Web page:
Research Methodology : 

26 Research Methodology The steps adopted by the researcher to solve the problem and the logic behind that is research methodology. The researchers need not only know to develop certain indices or tests, how to calculate the mean, the mode, the median or the standard deviation, how to apply the particular technique but they also should know the which of these method are relevant and which are not.

Slide 27: 

27 It means that it is necessary for the researcher to design his methodology as the same may differ from problem to problem. The scope of research methodology is wider than the research methods. Thus when we talk about research methodology, we not only talk about the methods used but we also consider the logic behind using the particular method.

Research Process : 

28 Research Process Formulating the research problem. Extensive literature survey. Development of working hypothesis. Preparing the research design. Determining the sample design. Collecting the data. Execution of report. Analysis of data. Testing hypothesis. Generalization and interpretation. Preparation of report. Figure out what to research Design the way to do the research Gather data from respondents Generate findings and interpret them

Formulating the research problem. : 

29 Formulating the research problem. Two types of research problem: Those which relates states of nature. Those which relates to relationship between variables. Two steps involved in it: Understanding the problem thoroughly Rephrasing the same into meaningful result (objective) from analytical point of view.

Extensive literature survey. : 

30 Extensive literature survey. Once the problem is formulated, a brief summary of it should be written. The researcher should undertake extensive literature with the help of abstracting and indexing journals and published and unpublished bibliographies. The earlier studies if any which are similar to the study should be carefully studied.

Development of working hypothesis. : 

31 Development of working hypothesis. Working hypothesis is a tentative assumption made in order to draw certain conclusion. It has to be very specific because it has to be tested. The role of hypothesis is to guide the researcher and to keep him on a right track. It sharpens the thinking an focuses more on the important aspects of the problem. It determines the data collection methods.

4) Preparing Research Design : 

32 4) Preparing Research Design The researcher will have to state the conceptual structure within which he would conduct the research. In other words the researcher has to mention, what type of studies he would be conducting with minimum efforts, time and money.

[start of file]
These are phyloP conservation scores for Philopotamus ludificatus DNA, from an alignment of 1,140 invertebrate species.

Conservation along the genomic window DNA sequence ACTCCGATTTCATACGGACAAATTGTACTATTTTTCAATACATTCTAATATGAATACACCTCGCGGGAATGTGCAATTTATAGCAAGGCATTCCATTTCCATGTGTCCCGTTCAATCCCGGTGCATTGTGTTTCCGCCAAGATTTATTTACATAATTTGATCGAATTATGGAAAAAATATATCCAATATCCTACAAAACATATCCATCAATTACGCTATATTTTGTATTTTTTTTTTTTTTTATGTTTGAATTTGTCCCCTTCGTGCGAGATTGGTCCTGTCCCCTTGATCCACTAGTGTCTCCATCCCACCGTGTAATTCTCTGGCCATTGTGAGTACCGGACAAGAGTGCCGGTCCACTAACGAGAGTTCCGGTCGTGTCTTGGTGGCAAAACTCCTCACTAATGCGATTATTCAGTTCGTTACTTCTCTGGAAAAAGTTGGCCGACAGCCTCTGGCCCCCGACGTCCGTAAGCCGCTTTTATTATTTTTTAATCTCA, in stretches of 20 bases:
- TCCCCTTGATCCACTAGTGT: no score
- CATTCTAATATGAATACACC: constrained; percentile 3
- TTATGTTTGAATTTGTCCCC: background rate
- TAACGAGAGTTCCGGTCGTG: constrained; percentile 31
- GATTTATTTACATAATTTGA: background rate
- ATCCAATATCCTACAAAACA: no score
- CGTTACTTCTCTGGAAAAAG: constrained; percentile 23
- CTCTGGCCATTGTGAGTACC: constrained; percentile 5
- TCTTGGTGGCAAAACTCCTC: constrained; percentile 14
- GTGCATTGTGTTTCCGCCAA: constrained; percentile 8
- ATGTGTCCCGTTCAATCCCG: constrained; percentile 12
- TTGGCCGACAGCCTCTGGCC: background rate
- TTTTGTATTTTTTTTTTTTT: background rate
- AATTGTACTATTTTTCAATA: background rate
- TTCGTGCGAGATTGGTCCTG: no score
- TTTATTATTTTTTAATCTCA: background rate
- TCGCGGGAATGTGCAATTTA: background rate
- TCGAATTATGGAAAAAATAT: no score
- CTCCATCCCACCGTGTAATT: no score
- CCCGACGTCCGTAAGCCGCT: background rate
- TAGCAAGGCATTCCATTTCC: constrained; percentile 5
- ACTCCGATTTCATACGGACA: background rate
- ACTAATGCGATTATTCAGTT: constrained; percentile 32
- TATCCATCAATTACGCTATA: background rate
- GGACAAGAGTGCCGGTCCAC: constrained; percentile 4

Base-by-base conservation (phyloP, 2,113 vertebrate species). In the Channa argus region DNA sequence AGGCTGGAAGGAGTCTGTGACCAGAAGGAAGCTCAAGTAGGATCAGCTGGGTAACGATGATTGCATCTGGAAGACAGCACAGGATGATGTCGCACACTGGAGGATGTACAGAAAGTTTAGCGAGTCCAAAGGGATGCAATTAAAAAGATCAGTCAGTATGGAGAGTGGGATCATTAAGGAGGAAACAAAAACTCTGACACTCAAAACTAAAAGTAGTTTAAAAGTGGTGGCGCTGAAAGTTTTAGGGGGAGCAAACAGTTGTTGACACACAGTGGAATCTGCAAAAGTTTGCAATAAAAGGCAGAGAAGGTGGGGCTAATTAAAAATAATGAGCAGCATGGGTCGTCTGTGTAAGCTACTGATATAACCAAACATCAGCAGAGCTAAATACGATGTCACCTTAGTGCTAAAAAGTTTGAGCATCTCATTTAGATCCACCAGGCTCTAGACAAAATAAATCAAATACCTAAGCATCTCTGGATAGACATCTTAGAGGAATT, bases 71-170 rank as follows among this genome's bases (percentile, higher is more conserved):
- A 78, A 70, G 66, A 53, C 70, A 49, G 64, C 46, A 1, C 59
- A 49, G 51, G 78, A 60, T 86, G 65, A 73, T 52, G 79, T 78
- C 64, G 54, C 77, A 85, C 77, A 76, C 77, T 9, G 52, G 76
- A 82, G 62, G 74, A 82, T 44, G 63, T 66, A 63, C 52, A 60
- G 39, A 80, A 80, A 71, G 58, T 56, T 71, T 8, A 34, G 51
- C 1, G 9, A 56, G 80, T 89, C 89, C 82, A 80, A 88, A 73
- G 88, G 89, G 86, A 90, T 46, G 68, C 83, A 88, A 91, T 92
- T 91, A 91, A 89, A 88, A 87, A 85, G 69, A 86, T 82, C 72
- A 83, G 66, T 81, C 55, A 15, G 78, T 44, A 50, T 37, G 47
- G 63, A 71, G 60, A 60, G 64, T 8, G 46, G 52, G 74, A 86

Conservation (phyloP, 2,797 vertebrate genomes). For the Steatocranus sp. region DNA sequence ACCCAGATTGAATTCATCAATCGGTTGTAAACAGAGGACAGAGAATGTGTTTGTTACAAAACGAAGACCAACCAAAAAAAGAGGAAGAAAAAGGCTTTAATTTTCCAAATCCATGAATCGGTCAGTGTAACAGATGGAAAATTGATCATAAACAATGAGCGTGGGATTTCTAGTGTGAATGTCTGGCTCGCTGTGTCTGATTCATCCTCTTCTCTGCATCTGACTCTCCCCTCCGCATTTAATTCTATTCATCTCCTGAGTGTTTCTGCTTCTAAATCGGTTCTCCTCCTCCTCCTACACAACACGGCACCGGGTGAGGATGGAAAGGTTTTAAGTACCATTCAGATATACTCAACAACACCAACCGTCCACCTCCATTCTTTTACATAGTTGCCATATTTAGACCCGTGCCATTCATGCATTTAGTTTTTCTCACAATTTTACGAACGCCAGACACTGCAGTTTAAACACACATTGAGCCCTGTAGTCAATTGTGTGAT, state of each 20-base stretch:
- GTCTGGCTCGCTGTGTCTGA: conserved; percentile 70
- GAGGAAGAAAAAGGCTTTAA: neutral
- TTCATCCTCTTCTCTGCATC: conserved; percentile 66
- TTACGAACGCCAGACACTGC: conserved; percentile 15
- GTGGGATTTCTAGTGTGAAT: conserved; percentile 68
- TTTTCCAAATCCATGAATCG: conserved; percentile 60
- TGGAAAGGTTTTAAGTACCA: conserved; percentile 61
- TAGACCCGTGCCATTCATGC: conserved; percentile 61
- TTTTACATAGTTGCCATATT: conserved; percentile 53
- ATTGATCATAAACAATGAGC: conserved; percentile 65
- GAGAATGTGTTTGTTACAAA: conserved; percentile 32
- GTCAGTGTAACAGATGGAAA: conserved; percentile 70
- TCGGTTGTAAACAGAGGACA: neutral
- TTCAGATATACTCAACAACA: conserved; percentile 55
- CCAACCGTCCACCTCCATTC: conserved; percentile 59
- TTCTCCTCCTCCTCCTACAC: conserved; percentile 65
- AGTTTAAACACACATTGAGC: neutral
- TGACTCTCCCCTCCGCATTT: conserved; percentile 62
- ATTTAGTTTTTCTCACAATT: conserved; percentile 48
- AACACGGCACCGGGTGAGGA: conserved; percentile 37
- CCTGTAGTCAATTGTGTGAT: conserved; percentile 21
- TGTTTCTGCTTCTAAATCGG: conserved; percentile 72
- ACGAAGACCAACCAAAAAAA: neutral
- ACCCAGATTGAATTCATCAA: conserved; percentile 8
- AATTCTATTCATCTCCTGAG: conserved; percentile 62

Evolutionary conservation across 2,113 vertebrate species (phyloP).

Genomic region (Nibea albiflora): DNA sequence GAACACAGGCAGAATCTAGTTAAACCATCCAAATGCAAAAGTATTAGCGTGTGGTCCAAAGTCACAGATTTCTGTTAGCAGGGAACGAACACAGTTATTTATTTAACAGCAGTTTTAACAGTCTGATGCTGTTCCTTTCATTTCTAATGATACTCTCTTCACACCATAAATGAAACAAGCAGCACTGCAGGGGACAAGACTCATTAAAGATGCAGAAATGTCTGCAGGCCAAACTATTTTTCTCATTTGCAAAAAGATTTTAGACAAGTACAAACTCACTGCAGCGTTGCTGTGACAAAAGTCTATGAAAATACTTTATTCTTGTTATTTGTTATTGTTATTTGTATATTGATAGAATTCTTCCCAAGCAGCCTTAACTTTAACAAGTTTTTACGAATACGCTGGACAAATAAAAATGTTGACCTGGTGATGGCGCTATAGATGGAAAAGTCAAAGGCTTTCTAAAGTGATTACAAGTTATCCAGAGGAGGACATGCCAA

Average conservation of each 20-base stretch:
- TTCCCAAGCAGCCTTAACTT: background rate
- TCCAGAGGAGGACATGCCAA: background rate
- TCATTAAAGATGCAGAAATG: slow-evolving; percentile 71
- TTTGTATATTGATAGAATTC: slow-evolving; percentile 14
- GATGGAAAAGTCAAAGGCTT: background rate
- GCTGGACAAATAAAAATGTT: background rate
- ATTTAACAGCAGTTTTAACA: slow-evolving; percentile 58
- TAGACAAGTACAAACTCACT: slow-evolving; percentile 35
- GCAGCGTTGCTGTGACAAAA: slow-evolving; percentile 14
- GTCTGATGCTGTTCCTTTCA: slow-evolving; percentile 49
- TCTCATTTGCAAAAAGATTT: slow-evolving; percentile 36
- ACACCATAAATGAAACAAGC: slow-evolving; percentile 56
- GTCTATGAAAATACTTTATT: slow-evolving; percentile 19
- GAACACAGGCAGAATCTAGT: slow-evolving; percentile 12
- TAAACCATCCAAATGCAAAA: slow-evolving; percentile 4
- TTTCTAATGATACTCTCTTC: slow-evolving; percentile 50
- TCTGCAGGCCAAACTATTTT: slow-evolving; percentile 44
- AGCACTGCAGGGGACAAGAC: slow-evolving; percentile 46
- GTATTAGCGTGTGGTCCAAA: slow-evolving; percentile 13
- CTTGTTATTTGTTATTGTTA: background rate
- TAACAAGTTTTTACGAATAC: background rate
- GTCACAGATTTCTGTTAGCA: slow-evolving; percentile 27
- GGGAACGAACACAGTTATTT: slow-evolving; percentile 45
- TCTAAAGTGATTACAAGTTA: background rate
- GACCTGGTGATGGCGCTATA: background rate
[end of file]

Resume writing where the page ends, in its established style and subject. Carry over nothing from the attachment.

Types of Research Design : 

33 Types of Research Design Descriptive Research Explorative Research Diagnostic Research Experimental Research

5) Determining the sample design : 

34 5) Determining the sample design All the items under consideration in any field of enquiry constitutes a “Universe” or “Population”. Counting of all the items in the population is known as “Census Enquiry”. The Census Enquiry is not possible in many cases. Hence we select few items from the population for our study purpose.

Slide 35: 

35 And the items selected is known as sample. The researcher must decide the way of selecting a sample is known as sample design. Example: A plan to select 12 medical stores from 200 medical stores of a city constitutes a sample design.

Sampling Methods : 

36 Sampling Methods Probability Sampling Each item has a known probability of being included In the sample. Types: Simple Random Systematic Stratified Cluster Non Probability Sampling Involves purposive or deliberate selection of units. Types: Convenience Judgment Quota

6) Collecting the data : 

37 6) Collecting the data Data can be collected through two types of information. Primary data. Secondary data.

1)Primary data : 

38 1)Primary data Primary data is the data collected for the first time to serve some specific purpose. Primary data can be collected by two ways: Experiments 2) Surveys The data is collected through experiments.

Surveys : 

39 Surveys Observation Personal Interviews Telephonic Interviews Mailing Questionnaire Questionnaire Manually Schedules

2) Secondary Information : 

40 2) Secondary Information Government departments. Magazines. Annual reports. Bibliographies.

7) Execution of the Project. : 

41 7) Execution of the Project. Possible answers of the questions. Occasional field checks. Proper training to the field officers..

8) Analysis of data. : 

42 8) Analysis of data. After collecting the data the researcher turns to a task of evaluating it. Editing: is the procedure that improves the quality of data. Coding: categories of data are transformed into symbols. Tabulation: is the technical part wherein the data is put in the form of tables. And at last statistical calculations.

9) Hypothesis testing : 

43 9) Hypothesis testing Do the facts support the formulated hypothesis? Or it happens to be contrary. Various tests such as chi-square test, T-test, F-test have been developed.

Generalization & Interpretation : 

44 Generalization & Interpretation If the hypothesis is upheld several times, it may be possible to arrive at generalization I.e. to build a theory. If the researcher has no hypothesis to start with the researcher may seek to explain his findings on the basis of some theory. This is Interpretation.

11) Preparation of the report : 

45 11) Preparation of the report Report of what has been done by him. Care should be taken of following things: The layout of the report. It consists of * The preliminary page * The main text * The end matter (report)

The preliminary page : 

46 The preliminary page Title, date followed by the acknowledge. Index A table of contents ( list of tables, graphs or charts if any).

The main text : 

47 The main text Introduction Main report Summary of findings Conclusion

The end matter (report) : 

48 The end matter (report) Appendices and Bibliographies

Slide 49: 

49 2) Avoid vague expressions such as “ it seems”, “ there may be” 3) Use of Charts and illustrations, if necessary.